Summary of Report
Bureau of Reclamation’s complex Mid-Pacific Region encompasses 11 multi-purpose water projects, ranging from relatively small to among the largest in the nation. The unique and essential projects are spread across southern Oregon, western Nevada and northern California. The report summarizes the Region’s organization and infrastructure.
The Region is committed to working on short- and long-term water supply improvements and environmental restoration. The Sacramento-San Joaquin Delta is the main focus of both those goals. As part of improving water supply reliability, the Region is advancing investigations into increasing surface water storage. To maintain current surface water storage while fulfilling an overarching mission, public safety, Reclamation and its partners are working toward completion of a $1 billion dam safety project. The report focuses on the Bay-Delta, surface water studies and the Joint Federal Project at Folsom Reservoir.
The Region places equal emphasis on both maintaining water supply reliability and environmental restoration. Principal to the Region’s operations is the landmark Central Valley Project Improvement Act of 1992. The act amended previous authorizations of the Central Valley Project to include fish and wildlife protection, restoration, and mitigation as project purposes having equal priority with irrigation and domestic uses. The report summarizes the environmental restoration accomplishments of the Region’s restoration programs and projects.
|Friant-Kern Canal||Bay-Delta||Tractor placing material in the Trinity River|
California has experienced its driest year on record. The development came as the Region assesses the potential impacts of climate change during the 21st century and how these changes might impact water operations, hydropower, flood control, and fish and wildlife in the western United States. The Region is coordinating several different studies that will assess risks to future water supplies across its river basins and water projects, while analyzing a wide range of adaption and mitigation strategies.
Reclamation plays a key role, as the U.S. Department of the Interior’s main water management agency, in implementing the SECURE Water Act, also known as the WaterSMART program. Focused on improving water conservation and helping water and resource managers make wise decisions about water use, the Region’s portion of the WaterSMART program is achieved through administration of grants, scientific studies, technical assistance and scientific expertise.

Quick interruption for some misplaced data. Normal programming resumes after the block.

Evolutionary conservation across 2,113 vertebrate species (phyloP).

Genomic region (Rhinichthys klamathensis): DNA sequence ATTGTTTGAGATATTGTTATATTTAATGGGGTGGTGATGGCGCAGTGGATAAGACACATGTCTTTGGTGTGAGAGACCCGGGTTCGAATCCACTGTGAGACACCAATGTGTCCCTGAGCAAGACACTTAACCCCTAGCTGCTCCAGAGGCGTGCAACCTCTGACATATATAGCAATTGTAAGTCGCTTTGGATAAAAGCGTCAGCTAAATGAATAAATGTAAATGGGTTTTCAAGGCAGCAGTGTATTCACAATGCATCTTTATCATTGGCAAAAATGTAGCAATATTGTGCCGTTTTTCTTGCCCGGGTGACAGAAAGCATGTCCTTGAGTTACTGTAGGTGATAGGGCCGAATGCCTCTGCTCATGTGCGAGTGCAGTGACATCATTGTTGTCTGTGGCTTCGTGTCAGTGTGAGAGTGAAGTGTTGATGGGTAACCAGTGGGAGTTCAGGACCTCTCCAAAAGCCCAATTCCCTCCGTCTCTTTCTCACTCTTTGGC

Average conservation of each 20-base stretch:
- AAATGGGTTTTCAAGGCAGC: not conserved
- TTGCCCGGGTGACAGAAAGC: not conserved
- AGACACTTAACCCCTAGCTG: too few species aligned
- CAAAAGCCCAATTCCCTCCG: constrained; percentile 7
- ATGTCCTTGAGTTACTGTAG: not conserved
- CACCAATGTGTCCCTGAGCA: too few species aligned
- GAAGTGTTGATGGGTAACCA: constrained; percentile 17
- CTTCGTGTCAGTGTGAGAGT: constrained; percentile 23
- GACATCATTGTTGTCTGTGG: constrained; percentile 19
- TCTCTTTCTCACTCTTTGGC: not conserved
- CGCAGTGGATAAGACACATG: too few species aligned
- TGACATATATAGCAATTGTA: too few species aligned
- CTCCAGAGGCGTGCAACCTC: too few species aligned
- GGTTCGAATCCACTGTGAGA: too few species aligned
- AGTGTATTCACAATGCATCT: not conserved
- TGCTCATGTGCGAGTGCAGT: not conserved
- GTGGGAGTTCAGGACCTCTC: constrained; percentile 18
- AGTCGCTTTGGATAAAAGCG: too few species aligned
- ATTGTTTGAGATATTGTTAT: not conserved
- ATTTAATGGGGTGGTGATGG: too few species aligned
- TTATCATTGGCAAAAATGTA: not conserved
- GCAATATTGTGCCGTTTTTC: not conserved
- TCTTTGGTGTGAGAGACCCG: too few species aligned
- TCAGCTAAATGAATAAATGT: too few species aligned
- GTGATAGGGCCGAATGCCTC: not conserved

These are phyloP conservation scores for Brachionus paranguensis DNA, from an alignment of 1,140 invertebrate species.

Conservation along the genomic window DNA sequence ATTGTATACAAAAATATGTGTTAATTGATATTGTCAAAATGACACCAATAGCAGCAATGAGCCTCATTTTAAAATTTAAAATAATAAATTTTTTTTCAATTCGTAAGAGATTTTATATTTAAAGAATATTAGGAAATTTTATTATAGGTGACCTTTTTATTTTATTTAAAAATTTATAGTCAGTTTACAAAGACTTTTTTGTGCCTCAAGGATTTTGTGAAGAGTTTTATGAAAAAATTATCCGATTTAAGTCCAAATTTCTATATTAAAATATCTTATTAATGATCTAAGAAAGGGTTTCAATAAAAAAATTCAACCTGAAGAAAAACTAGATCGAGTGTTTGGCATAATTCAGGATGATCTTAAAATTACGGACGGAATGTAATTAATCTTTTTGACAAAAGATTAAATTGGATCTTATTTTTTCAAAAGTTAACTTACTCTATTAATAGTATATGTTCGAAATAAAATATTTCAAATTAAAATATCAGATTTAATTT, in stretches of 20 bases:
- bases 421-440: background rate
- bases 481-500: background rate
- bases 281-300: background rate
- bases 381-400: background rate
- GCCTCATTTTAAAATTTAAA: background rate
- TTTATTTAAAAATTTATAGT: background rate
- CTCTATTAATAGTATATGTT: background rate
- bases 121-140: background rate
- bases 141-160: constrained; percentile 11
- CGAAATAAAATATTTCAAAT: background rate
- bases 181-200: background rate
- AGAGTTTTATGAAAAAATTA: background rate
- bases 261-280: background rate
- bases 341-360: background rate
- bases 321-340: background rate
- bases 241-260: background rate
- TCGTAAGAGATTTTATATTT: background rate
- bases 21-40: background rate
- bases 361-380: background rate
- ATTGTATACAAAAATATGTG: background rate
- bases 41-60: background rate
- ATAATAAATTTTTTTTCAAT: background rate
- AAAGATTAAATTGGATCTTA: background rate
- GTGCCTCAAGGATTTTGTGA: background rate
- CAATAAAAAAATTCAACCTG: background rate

The Region organized events and continued the support of existing programs that better connect the public to the outdoors in 2013. With the launch of the America’s Great Outdoors initiative in 2010, federal agencies have continued to develop programs to protect America’s natural and cultural resources, and connect people to the outdoors through jobs, education and recreation. Under AGO, the federal government has formed new partnerships with state and local governments, communities and grassroots organizations, to implement the initiative.
The Region, in partnership with the Truckee Meadows Water Authority and the Truckee Carson Irrigation District, celebrated the 100th anniversary of the completion of Lake Tahoe Dam with a ceremony at the dam in 2013. The dam was constructed to control the top six feet of Lake Tahoe, or some 732,000 acre-feet of water. In 1981, the dam was listed on the National Register of Historical Places and is now an integral feature in Tahoe City.
|Globe of the Earth||A crew installs purple pipe to convey recycled water in San Jose, Calif.||One of the children, who participated in the New Melones Lake’s annual C.A.S.T. (Catch a Special Thrill) for Kids fishing event at the Tuttletown Recreation Area, holds up a prize catch|
February 25, 2014